Record-low salmon monitoring earns federal government a failing grade for conservation efforts say SFU experts
By Justin Wong
The Department of Fisheries and Oceans Canada (DFO) is not monitoring enough spawning streams to accurately assess the health of Pacific salmon, according to a new study led by Simon Fraser University researchers Michael Price and John Reynolds.
The study, published in the Canadian Journal of Fisheries and Aquatic Sciences, reveals that the DFO does not have enough data to determine the status of 50 per cent of all managed salmon populations along B.C.’s north and central coasts.
Analysis of DFO's own data by the SFU researchers, and researchers from other institutions, shows that the annual number of streams monitored by the DFO has steadily decreased to a record low. This despite a key commitment of Canada’s Wild Salmon Policy to assess the health of salmon populations, and to increase the abundance of those populations deemed at risk.
One of the five key recommendations in the study calls for increased federal funding to ensure that salmon are adequately monitored. This equates to less than one per cent of the $1.4 billion in additional funding recently allocated to DFO’s Pacific Region over the next five years.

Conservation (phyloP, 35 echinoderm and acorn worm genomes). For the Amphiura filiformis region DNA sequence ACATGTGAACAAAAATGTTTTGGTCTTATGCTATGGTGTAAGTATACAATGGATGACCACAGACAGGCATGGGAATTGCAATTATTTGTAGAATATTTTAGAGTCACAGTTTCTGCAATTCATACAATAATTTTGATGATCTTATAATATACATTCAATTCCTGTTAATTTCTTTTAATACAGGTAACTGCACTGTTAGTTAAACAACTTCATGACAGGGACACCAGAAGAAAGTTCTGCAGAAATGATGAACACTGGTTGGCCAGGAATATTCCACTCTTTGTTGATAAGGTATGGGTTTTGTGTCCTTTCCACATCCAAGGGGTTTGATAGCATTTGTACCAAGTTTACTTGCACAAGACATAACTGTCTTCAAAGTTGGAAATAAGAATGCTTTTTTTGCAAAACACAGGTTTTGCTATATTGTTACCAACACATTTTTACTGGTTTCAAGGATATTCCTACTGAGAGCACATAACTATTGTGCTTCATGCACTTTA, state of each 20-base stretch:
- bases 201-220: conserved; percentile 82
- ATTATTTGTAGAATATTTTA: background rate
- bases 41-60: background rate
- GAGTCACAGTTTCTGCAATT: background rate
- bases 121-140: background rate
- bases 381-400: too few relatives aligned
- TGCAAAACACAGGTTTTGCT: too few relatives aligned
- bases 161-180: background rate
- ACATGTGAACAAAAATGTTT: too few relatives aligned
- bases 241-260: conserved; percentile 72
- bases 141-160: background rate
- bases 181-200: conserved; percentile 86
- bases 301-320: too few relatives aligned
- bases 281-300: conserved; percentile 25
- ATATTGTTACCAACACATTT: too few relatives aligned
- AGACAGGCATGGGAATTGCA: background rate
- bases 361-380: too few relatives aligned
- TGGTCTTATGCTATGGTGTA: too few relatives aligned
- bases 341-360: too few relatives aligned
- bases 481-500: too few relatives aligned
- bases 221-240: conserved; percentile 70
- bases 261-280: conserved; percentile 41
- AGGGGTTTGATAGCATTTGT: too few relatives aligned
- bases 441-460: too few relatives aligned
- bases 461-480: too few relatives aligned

Visits to spawning streams provide vital information on trends over time—a biological status required to guide fisheries and conservation. Without such information, fisheries may continue to catch diminished populations without the necessary warning bells sounding.
“Our knowledge of salmon populations in B.C. is eroding rapidly,” says Price, a PhD candidate. “Without increased support for annual spawning surveys, the rich legacy of population data available for B.C.’s coast is at serious risk of becoming irrelevant for future assessments of management and conservation status.”
Indeed, “you can't manage salmon populations if you don't know how they're doing,” says Reynolds, a biology professor and the Tom Buell B.C. Leadership Chair in Aquatic Conservation.
- Annual counts of spawning streams have declined by 70 per cent since the 1980s.
- Today, the status of 50 per cent of all wild salmon populations on B.C.’s north and central coasts cannot be assessed due to the lack of monitoring initiatives;
- The Fraser River sockeye commercial fishery closed in July due to lower than expected returns;
- Low returns of Skeena River sockeye in 2017 prompted commercial, recreational and food-fishery closures for First Nation communities along the river;
- Diminished salmon returns negatively impact the B.C. salmon fishing industry (commercial and recreational), which annually contributes $500 million and approximately 4,000 full-time jobs to the local economy.